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OSHA Clarification of Recordkeeping Requirements

OSHA recently issued one of its last rules, “Clarification of Employer’s Continuing Obligation to “Make and Maintain Accurate Records of Each Recordable Injury and Illness.” 81 Fed. Reg. 91792 (December 19, 2016).

The final rule amends the OSHA recordkeeping regulations to clarify that the duty to make and maintain accurate records of work-related injuries and illnesses is an ongoing obligation. The duty to make and maintain an accurate record of an injury or illness continues for as long as the employer must keep and make available records for the year in which the injury or illness occurred. The duty does not expire if the employer fails to create the necessary records when first required to do so. The final rule revises § 1904.29(b)(3) to state:

How quickly must each injury or illness be recorded?  You must enter each and every recordable injury or illness on the OSHA 300 Log an don a 301 Incident Report within seven (7) calendar days of receiving information that the recordable injury or illness occurred. A failure to record within seven days does not extinguish your continuing obligation to make a record of the injury or illness and to maintain accurate records of all recordable injuries and illnesses in accordance with the requirements of this part. This obligation continues throughout the entire record retention period described in § 1904.33.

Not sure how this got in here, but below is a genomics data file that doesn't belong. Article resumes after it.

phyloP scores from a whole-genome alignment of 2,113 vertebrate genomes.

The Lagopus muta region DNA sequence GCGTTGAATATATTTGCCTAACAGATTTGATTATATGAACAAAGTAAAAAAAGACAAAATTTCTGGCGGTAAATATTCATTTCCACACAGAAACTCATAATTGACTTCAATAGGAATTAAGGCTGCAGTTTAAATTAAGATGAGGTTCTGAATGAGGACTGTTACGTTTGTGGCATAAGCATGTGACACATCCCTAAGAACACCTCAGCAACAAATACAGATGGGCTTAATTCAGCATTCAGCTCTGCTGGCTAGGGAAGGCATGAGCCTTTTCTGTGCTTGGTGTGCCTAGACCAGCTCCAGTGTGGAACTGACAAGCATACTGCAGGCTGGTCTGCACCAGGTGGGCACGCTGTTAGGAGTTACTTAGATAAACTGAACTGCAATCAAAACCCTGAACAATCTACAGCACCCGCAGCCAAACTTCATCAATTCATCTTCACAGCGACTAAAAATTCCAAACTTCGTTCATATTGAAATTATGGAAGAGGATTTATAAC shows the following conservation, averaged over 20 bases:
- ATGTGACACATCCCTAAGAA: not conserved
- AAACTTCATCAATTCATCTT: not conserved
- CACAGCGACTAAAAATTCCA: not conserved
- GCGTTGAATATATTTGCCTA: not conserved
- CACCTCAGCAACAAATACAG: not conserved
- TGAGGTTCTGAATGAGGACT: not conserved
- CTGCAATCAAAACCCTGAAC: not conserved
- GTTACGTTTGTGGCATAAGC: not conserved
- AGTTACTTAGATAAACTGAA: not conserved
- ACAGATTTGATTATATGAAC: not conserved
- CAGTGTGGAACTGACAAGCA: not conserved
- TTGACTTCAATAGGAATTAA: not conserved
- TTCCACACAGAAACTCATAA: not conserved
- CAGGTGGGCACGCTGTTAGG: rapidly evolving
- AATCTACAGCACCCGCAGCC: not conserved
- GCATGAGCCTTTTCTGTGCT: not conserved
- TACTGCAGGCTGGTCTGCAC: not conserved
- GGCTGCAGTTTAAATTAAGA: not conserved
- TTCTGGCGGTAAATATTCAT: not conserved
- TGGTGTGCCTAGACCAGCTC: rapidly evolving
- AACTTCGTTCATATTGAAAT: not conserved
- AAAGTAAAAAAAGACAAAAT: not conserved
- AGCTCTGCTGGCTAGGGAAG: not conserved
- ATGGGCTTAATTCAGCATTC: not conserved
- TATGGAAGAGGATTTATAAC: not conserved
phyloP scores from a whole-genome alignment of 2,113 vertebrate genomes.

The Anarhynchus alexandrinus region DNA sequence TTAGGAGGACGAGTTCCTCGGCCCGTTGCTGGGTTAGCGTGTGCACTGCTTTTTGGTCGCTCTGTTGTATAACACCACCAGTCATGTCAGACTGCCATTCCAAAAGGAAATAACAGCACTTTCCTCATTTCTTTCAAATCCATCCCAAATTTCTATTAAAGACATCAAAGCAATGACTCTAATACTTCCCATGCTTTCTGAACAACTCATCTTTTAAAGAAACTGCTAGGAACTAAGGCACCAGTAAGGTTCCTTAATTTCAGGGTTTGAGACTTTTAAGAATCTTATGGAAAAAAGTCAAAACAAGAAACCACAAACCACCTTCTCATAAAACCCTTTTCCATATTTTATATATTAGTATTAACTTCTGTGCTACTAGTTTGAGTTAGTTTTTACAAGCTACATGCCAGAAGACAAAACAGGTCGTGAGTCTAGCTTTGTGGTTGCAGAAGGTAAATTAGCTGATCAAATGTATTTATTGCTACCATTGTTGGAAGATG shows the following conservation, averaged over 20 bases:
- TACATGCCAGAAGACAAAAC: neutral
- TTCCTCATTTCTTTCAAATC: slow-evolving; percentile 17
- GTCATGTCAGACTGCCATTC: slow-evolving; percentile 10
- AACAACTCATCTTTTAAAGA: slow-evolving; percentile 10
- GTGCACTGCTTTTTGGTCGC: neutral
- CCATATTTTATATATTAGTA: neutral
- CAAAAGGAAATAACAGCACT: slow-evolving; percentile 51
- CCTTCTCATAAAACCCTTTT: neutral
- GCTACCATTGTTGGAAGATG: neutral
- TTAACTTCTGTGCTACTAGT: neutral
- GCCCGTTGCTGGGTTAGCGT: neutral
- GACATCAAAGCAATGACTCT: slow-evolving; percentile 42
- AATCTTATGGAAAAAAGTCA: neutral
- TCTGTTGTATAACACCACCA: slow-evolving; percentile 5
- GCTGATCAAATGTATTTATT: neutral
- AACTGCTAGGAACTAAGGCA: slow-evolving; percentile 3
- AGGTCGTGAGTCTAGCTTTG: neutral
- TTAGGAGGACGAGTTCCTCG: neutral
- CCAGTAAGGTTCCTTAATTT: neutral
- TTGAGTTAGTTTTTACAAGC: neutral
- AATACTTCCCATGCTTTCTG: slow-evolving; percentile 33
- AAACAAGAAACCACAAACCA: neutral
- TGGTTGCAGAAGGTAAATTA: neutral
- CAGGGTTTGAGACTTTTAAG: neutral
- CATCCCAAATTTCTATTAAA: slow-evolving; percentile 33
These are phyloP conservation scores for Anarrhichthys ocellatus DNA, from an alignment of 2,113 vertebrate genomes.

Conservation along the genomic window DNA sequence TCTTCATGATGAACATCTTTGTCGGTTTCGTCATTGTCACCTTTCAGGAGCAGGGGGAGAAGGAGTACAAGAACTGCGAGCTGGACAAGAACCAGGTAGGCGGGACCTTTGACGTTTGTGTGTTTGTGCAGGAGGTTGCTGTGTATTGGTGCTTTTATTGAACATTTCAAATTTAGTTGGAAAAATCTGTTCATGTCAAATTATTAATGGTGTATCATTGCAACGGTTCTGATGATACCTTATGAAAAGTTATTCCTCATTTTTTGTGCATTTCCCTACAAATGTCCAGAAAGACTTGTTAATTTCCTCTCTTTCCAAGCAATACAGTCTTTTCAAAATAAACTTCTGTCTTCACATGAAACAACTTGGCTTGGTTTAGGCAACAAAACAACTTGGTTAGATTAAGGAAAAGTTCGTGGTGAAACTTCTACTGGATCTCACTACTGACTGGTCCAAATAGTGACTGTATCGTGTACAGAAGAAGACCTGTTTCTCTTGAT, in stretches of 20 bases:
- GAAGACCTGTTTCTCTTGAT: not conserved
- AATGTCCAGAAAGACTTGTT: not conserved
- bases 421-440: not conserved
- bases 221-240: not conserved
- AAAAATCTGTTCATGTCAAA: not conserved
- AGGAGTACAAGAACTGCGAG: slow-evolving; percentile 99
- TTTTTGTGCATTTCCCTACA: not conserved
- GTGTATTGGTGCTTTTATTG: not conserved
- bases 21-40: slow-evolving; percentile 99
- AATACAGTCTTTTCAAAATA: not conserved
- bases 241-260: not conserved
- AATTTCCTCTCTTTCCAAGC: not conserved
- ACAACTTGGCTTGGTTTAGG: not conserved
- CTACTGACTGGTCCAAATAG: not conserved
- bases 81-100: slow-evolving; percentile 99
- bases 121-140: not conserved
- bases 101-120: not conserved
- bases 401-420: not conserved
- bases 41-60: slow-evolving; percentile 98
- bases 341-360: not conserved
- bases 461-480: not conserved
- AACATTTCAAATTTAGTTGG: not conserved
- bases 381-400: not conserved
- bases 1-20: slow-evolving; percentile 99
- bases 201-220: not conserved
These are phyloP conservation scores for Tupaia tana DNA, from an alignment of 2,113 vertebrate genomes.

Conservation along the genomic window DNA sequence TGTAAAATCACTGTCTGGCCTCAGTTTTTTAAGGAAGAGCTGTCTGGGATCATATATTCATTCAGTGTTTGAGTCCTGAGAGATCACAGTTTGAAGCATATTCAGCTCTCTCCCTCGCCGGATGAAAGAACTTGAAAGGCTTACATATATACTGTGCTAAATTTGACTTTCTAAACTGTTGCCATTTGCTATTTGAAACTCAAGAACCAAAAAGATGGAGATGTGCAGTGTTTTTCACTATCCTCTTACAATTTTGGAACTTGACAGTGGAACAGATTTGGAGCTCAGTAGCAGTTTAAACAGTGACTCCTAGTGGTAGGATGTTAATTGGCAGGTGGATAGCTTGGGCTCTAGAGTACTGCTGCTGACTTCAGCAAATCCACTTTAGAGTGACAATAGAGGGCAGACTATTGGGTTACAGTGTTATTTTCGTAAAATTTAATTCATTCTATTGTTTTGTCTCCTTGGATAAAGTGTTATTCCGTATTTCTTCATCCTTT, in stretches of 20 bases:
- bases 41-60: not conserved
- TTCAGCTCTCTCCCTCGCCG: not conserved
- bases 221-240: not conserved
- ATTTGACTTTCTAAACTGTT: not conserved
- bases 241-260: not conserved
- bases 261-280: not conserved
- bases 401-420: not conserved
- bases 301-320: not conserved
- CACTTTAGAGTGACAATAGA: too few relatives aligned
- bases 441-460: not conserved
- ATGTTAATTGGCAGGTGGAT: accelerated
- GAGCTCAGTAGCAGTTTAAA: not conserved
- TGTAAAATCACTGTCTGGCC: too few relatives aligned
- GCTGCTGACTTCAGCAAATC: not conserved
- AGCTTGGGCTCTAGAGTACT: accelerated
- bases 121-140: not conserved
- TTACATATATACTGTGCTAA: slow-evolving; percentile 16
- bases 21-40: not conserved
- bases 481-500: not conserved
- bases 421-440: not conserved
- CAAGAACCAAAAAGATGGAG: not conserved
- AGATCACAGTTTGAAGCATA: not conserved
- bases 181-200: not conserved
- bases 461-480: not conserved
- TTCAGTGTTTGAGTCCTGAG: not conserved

OSHA's longstanding position has been that an employer's duty to record an injury or illness continues for the full five-year record-retention period, and this position has been upheld by the Occupational Safety and Health Review Commission in cases dating back to 1993. In 2012, the D.C. Circuit issued a decision in AKM LLC v. Secretary of Labor (Volks) reversing the Commission and rejecting OSHA's position on the continuing nature of its prior recordkeeping regulations.

The new final rule more clearly states employers' obligations. "This rule simply returns us to the standard practice of the last 40 years," said Assistant Secretary of Labor for Occupational Safety and Health Dr. David Michaels. "It is important to keep in mind that accurate records are not just paperwork; they have a valuable and potentially life-saving purpose."

The amendments in the final rule add no new compliance obligations and do not require employers to make records of any injuries or illnesses for which records are not already required.

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